Chicago’s Doc10 has quickly become one of the most interesting film events in the Midwest, a highly curated selection of ten non-fiction films. The producers of this festival not only have a remarkably high standard but have a clear purpose when it comes to assembling an overall program that reflects the state of the world for that year. 2021’s offerings brought up issues of race, sexuality, violence, and more hot topics, but the program as a whole never felt didactic or insincere.
The art of the documentary film is embraced here, including films by recognized talents like Morgan Neville, Bing Liu, and Nanfu Wang along with newcomers like the singular Questlove. I had a chance to screen 80% of the titles last week, missing “Ailey” because it came in too late (although Nick Allen covered it out of Sundance here) and not having time to revisit the amazing “Summer of Soul (or When the Revolution Could Not be Televised),” but I will do so about 45 times after it premieres on Hulu next month. (More on how much I love that film here.) Rather than roll through thoughts on eight films, I thought I’d pick out my favorites, but I have to say that almost all of them worked for me, which is a remarkably high batting average for any festival. Other than these three, I’d also strongly recommend “My Name is Pauli Murray,” “Dear Mr. Brody,” and especially “In the Same Breath,” which may have been the best from Doc10 this year and which Nick Allen covered out of Sundance. We will review in more depth when it lands on HBO. It’s great. Three more titles to watch for on the documentary horizon that had their Chicago premiere at Doc10:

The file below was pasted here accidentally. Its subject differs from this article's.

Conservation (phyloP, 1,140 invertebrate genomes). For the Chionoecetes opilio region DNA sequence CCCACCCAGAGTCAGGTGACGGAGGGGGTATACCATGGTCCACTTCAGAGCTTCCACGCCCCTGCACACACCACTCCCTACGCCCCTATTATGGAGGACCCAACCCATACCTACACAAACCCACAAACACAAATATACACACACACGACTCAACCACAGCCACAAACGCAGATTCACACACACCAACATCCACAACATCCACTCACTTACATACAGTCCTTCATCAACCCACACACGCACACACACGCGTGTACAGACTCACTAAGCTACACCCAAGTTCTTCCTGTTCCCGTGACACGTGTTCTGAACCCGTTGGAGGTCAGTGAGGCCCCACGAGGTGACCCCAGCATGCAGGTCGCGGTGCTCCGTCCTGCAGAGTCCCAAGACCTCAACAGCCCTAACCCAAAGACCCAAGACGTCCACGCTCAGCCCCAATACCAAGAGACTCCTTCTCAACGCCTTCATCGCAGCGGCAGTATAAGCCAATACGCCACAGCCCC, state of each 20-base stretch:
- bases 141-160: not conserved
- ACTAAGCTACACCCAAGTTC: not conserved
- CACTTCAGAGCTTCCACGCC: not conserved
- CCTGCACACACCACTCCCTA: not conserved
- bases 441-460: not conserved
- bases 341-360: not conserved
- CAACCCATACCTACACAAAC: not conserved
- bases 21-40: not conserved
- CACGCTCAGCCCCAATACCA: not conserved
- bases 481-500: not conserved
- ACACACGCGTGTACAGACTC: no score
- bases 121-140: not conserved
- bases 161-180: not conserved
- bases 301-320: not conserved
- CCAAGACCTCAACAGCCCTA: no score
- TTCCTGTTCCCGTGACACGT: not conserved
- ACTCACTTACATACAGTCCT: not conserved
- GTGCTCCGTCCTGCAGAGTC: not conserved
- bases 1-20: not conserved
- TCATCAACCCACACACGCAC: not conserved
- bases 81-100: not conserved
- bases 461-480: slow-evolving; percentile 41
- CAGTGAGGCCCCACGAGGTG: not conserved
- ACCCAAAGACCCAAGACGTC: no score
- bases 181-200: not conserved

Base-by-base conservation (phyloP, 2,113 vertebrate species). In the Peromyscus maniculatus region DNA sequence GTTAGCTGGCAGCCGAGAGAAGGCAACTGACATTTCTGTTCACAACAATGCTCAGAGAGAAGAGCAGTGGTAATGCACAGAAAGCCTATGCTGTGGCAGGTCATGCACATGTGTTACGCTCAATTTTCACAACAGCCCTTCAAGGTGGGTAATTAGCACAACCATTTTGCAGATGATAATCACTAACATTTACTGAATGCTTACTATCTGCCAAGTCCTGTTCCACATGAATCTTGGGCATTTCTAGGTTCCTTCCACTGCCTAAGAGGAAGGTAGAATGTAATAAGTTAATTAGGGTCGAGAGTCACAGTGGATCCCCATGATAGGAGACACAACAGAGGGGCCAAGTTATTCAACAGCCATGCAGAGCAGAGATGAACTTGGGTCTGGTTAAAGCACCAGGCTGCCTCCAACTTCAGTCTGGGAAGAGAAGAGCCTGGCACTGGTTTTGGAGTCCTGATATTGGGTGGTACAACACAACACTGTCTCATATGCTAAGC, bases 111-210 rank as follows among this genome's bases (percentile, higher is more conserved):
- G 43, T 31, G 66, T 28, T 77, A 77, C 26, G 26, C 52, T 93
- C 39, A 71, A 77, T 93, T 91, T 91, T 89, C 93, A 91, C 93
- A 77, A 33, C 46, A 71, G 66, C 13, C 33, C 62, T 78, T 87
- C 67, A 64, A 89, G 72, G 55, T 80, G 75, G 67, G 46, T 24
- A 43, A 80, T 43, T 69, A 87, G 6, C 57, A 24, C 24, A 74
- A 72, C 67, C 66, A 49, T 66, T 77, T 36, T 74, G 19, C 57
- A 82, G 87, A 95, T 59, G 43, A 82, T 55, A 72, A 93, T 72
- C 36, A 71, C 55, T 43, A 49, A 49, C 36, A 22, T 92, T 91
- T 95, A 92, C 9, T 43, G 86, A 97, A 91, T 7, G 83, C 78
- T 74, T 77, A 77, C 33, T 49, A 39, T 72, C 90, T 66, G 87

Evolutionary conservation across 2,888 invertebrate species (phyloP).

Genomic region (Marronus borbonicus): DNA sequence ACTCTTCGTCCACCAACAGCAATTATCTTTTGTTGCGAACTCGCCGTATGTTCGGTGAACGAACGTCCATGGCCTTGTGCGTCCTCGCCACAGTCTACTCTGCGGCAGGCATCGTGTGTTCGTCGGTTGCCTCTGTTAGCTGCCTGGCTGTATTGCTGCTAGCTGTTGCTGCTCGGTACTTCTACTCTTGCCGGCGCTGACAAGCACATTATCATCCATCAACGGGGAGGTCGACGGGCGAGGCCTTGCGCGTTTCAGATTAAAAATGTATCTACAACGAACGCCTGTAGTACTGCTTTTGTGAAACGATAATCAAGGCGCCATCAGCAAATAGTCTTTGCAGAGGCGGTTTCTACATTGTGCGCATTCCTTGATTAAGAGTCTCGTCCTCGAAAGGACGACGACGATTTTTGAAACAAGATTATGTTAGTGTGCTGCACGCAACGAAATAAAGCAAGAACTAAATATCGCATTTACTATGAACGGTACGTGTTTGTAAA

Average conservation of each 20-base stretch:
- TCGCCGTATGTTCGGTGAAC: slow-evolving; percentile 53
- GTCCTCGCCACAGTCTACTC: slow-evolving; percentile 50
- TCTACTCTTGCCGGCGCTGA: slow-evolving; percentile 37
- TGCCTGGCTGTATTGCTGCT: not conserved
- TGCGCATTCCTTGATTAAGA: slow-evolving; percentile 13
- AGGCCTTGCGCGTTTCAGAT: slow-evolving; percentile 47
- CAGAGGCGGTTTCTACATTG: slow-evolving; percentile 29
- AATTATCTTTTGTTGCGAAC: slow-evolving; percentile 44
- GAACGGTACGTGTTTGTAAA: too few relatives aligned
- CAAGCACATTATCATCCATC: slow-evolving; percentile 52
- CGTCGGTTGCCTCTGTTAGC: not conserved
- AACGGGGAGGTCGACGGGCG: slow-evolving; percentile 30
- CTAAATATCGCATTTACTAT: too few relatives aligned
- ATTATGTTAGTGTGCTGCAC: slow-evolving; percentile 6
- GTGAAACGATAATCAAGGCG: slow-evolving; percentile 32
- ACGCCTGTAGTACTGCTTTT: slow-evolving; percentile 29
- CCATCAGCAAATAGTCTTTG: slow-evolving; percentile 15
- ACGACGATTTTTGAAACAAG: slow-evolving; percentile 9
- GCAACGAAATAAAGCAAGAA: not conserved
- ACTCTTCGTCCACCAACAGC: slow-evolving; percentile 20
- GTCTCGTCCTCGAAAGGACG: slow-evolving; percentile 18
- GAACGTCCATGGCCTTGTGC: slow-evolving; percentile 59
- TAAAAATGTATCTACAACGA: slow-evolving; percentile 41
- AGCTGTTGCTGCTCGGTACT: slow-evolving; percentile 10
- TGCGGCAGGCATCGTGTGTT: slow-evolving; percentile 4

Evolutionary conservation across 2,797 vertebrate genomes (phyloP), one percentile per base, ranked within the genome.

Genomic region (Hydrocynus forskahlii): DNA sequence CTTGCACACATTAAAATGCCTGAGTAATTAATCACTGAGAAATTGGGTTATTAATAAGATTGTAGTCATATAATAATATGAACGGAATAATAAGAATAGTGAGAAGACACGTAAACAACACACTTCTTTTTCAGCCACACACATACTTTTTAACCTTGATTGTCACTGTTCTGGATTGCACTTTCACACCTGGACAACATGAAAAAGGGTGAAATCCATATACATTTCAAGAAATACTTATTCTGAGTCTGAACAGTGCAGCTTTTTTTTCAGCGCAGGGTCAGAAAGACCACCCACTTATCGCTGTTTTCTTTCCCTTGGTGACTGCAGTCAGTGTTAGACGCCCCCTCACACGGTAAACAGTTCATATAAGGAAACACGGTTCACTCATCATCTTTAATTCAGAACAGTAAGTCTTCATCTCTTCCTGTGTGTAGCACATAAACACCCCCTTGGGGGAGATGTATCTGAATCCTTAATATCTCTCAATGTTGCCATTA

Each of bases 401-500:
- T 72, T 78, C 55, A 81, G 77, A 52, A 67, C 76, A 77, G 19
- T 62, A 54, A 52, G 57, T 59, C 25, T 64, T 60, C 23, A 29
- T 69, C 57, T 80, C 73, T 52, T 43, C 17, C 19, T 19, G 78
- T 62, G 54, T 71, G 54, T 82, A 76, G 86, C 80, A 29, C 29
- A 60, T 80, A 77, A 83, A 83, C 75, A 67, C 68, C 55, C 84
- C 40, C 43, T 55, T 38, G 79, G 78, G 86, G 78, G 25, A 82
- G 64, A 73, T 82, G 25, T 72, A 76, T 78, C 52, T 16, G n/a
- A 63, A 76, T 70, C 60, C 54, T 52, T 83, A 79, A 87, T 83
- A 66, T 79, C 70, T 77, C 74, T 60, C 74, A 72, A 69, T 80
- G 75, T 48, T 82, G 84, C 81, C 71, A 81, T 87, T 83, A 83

“All These Sons”
Bing Liu’s follow-up to his Oscar-nominated “Minding the Gap,” co-directed by award-winning editor Joshua Altman, succumbs to a small degree of sophomore slump, but it’s a valuable piece of work, especially given how much it feels like it’s in conversation with the director’s breakthrough. This is arguably a more ambitious film in that Liu takes his camera out of his own life to the South and West sides of Chicago to unpack the violence that’s tearing these communities apart, and he once again digs into cycles, revealing how so many young men are influenced by an absence of leaders in their life. How we define masculinity was a major theme of “Minding the Gap,” and it feels almost here like Liu is taking those ideas out of his life and into the violent areas of Chicago, focusing on groups made of young men on the edge of making decisions that will ruin their lives forever. Liu and Altman follow three people on their journey and what really elevates the film is how they get their subjects to open up, discussing their pasts and futures in ways they never have before. It’s a powerful piece of work that really exhibits Liu and Altman’s deep empathy, asking people to look beyond the headlines about violence on the streets of Chicago to really see the people who live on them. The film is still seeking distribution but will certainly find it soon.